Can Bench Coach Paul Hoover Help the Royals’ Catchers Improve Defensively?

It’s not a surprise that the Royals were one of the worst defensive teams under former manager Mike Matheny from 2020 to 2022, especially on a framing end.

Last season, the Royals ranked dead last in framing with a -21 mark, 10 runs worse than the second-worst club in baseball (the Padres), according to Baseball Savant. And not only were the Royals bad on the framing-runs end last season but they also ranked last in called-strike percentage with a 42.9 percent mark, which can be seen below:

Other sources also seemed to confirm the Royals’ struggles defensively behind the plate, especially via Fangraphs catcher defense data.

From 2020-2022, Royals catchers ranked last in both framing runs (FRM) and Defensive Runs above average (DEF), and they ranked third-to-last in Defensive Runs Saved (DRS). That can be seen in the table below:

Of course, framing isn’t everything, and there seems to be a momentum that “robo-umpiring” will be coming to Major League Baseball at some point. That will lessen the importance of catchers “stealing” extra strikes.

However, human umpires will continue to be calling balls and strikes in 2023, so that is something that Royals catchers will have to continue to adjust to for now, despite their shortcomings historically.

Thus, there will be a need for Royals catchers to improve their framing ability in this upcoming season, especially with a pitching staff that needs all the strikes they can get to be successful (the Royals as a staff ranked 29th in BB/9 last year, according to Fangraphs).

Thankfully for the Royals and Royals fans, the Royals have a coaching staff, led by bench coach Paul Hoover, who is dead set on helping Salvy, Melendez, and the other Royals catchers in the system improve in this area of framing for the 2023 season (and hopefully beyond as well).

Looking at the Royals’ Catching Situation (And Recent Framing Struggles)

I have talked about the framing struggles of both Salvy and Melendez on this blog before, so this isn’t exactly new territory among Royals fans.

Here is a look at how Royals catchers with 100 or more pitches called fared last season via Savant, and notice that the Royals’ best two catchers last year on a framing end are no longer in the Kansas City organization.

Going into this Spring, the Royals’ catching situation seems to be centered around Salvy, which makes sense since he is the highest-paid player on the Royals’ roster, according to Roster Resource. While Salvy’s health and ability behind the plate is a concern at his age (he will be 33 years old this season), he still has the desire to be behind the plate as much as possible for the upcoming season.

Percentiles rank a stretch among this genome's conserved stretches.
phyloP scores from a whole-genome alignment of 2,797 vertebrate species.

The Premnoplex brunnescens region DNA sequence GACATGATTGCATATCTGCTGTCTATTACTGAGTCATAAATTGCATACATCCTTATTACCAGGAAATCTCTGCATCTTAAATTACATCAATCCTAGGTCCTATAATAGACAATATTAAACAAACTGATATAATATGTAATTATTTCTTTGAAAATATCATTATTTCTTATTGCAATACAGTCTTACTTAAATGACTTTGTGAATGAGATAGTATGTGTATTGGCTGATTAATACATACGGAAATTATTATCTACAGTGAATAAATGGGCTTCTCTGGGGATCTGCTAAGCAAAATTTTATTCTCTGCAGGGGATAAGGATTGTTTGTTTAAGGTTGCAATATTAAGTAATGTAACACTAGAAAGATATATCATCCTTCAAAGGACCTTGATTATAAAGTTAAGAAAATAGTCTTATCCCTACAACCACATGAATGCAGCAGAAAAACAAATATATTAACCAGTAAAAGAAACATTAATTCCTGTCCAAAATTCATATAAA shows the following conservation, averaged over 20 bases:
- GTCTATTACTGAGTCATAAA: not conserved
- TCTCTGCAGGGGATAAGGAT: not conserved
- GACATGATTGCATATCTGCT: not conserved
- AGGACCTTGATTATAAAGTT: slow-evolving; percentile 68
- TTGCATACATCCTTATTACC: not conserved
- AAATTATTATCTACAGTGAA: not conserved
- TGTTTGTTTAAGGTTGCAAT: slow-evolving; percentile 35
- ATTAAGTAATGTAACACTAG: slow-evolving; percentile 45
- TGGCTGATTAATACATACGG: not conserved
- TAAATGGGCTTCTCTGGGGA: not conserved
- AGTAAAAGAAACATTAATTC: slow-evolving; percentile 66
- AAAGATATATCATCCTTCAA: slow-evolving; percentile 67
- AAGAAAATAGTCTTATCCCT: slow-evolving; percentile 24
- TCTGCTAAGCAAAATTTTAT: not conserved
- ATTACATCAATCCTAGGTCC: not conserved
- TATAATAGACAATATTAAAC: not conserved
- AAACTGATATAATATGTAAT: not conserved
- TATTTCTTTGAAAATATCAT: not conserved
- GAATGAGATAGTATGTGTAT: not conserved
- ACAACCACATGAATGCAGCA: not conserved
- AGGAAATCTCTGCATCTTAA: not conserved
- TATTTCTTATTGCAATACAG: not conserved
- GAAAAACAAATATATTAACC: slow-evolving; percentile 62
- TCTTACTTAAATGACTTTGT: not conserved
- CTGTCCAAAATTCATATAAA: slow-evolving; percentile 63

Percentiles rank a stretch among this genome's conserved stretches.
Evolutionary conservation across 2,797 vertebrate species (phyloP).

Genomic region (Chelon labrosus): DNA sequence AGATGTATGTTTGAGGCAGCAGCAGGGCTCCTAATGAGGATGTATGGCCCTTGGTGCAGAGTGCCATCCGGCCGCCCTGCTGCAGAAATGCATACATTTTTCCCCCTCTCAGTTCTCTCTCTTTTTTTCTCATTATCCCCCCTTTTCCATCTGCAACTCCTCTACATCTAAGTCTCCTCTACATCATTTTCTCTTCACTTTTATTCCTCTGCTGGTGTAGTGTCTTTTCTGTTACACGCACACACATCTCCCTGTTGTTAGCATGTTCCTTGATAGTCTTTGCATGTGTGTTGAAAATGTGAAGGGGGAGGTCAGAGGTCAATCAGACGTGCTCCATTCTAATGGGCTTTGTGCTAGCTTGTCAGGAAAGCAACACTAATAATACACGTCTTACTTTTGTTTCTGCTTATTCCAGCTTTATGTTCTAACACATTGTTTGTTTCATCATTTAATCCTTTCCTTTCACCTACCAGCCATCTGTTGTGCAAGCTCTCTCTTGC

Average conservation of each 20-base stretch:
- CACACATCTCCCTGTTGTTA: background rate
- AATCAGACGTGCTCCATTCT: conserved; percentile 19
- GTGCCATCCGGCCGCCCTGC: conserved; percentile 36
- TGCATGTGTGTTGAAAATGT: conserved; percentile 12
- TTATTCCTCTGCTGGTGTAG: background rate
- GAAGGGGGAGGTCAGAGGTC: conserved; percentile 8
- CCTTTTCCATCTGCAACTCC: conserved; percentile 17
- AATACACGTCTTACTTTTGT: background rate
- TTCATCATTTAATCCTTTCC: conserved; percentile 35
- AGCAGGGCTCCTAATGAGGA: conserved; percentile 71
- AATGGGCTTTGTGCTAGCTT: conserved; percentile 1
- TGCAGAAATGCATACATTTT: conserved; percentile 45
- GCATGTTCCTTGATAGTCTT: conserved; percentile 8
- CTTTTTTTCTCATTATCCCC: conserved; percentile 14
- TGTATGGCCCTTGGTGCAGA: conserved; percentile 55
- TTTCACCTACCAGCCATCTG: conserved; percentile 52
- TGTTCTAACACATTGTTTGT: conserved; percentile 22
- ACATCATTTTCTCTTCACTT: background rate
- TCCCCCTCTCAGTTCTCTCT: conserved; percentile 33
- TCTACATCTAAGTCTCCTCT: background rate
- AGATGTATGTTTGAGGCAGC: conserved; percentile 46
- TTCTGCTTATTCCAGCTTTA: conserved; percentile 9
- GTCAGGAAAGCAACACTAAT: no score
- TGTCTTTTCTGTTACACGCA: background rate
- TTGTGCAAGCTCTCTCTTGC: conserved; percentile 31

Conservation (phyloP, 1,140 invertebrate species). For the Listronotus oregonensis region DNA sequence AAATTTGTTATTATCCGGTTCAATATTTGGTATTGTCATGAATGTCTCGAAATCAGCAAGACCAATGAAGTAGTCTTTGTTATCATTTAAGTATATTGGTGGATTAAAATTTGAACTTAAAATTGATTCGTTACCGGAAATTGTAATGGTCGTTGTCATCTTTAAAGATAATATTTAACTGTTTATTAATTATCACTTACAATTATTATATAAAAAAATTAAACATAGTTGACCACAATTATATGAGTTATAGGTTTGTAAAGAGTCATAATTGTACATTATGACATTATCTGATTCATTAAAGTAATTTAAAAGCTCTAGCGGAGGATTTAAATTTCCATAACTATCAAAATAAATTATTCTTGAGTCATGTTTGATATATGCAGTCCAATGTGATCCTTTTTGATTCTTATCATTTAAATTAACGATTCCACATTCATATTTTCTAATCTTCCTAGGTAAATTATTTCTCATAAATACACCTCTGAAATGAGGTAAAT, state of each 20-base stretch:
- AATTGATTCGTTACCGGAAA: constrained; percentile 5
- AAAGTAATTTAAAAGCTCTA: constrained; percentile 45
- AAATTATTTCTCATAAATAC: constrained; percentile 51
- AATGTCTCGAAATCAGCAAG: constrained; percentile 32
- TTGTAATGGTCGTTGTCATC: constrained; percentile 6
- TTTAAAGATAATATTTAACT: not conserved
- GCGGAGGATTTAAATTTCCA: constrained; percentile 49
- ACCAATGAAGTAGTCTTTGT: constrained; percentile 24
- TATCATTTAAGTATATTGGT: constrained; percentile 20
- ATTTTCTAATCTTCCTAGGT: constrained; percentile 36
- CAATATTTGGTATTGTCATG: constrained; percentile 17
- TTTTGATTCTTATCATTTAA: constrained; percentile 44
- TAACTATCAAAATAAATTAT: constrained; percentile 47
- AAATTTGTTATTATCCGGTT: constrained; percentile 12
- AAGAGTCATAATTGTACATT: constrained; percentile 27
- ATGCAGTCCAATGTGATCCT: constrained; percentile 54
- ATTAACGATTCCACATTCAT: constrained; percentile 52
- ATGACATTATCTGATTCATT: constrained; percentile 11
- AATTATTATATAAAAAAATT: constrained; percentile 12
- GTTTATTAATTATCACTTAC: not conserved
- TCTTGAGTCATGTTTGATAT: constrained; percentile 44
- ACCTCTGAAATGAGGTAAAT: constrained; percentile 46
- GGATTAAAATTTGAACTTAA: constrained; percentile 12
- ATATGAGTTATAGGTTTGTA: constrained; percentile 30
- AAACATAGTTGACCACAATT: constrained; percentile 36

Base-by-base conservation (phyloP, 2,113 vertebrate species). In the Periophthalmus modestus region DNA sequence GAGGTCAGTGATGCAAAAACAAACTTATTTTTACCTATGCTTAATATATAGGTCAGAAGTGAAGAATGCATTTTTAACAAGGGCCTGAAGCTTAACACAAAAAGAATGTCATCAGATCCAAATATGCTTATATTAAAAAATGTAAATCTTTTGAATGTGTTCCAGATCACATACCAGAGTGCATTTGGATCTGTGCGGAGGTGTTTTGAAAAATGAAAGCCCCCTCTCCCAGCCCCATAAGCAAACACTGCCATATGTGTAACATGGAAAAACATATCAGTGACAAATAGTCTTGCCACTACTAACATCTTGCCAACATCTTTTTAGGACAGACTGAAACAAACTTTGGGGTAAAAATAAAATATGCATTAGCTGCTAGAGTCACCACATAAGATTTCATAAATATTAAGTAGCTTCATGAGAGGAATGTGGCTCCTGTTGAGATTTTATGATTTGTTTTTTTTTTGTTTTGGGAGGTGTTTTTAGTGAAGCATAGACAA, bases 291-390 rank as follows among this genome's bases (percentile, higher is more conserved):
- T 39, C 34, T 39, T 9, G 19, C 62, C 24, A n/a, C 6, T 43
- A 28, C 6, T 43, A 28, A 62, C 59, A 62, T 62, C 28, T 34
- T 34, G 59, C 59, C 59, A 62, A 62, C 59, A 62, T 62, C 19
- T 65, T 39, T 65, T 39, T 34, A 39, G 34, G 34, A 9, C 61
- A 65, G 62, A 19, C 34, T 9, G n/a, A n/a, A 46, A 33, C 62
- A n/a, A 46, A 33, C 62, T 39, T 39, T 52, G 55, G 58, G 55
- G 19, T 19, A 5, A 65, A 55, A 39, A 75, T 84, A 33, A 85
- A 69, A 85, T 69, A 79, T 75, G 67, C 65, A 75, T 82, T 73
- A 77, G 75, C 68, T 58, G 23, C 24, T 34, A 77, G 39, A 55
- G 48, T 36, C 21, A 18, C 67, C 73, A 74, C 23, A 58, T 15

Even though Salvy is ready to be the Royals’ regular catcher for 2023, he understands that he needs to improve his receiving and adjust to other aspects of the game if he wants to be effective defensively.

After Salvy, it’s difficult to determine what route the Royals will go when it comes to the club’s backup catching position.

A year ago, they seemed to rotate between having MJ as the primary backup and carrying three catchers on the roster (primarily Cam Gallagher and Sebastian Rivero). MJ gave the Royals a better offensive option in the lineup at the catching position, but his defense was so bad that it actually contributed to him having a -0.2 fWAR overall last year, according to Fangraphs.

When comparing Melendez to the other catchers who saw time last year for Kansas City, he actually ranked second of Royals catchers with 10 or more plate appearances in wRC+, according to Fangraphs (and he actually had a better xwOBA than Salvy last year).

On the other hand, it seems like the Royals are more open to playing Melendez in the outfield, which could open the door for Freddy Fermin to earn the Royals’ backup catching position. Fermin was added to the 40-man roster this offseason, but he hasn’t gotten much time in the Majors (his lone stint was during the Blue Jays series in Toronto due to the Royals’ unvaccinated situation).